Nine days later, on Sept. 11, Dan Gallagher went to work at the World Trade Center and never returned. He was one of nearly 3,000 people killed in the terrorist attacks—one of 37 from Middletown and the one alumnus of DeSales.

“He chose DeSales, and I know for a fact he didn’t regret it one bit after he got there,” recalls Sean Gallagher. “He loved the atmosphere, he loved his professors, and, most of all, he loved his network of friends.”

His friends loved him just as much.

“Dan was the guy at DeSales that kind of intersected every friend group,” says Kate Corcoran ’00.

“He was there for us. He was that bright light in any situation,” adds Donovan Quill ’00. “He was always positive, he was always there to help, and he was always there to make sure you felt that you were important.”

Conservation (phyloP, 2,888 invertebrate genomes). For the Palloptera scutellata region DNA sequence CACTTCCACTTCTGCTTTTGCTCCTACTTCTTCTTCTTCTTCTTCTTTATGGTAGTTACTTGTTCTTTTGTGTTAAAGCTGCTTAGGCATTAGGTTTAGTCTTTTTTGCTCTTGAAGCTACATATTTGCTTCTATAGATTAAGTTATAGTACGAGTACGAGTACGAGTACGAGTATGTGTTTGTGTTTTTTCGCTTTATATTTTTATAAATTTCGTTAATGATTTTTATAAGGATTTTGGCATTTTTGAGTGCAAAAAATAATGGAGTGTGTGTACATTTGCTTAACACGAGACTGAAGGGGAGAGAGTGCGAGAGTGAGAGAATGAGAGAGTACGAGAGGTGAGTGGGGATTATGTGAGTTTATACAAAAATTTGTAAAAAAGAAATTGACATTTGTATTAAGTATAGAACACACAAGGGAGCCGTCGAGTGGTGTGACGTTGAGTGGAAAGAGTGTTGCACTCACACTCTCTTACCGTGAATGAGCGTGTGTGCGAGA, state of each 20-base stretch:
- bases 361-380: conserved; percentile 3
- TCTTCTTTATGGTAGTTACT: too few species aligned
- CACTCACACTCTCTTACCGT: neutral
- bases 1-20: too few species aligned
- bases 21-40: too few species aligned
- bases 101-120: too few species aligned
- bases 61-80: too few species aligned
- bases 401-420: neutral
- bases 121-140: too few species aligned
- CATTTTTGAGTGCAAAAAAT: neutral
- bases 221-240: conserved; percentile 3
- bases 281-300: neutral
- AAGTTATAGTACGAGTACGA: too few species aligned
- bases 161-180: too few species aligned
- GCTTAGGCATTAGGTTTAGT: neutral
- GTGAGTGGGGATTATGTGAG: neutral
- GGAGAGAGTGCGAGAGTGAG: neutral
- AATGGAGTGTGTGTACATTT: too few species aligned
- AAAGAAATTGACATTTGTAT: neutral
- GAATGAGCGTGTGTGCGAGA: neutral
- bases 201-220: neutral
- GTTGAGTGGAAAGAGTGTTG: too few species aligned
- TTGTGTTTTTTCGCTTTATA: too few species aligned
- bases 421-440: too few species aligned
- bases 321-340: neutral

Gallagher was also known as the life of the party. “Reds” became one of his most popular nicknames. Some assumed it owed to his curly red hair; in fact, Quill explains, it was because Gallagher always seemed to have some Killian’s Irish Red, his favorite beer, close at hand.

Following Gallagher’s tragic death, his friends and fellow alums organized a barbecue to remember him outside the Heights, where the friend group lived their senior year. The barbecue turned into an annual, early-summer tradition for several years, becoming a way to bring the group back together.

“We just kept trying to do what we could to keep his memory alive, keep his legacy alive,” Quill says. “It seemed like the barbecues were the way to do it because that’s what he loved to do. He loved to be outside, he loved to be with his friends, and he loved to be with his family.”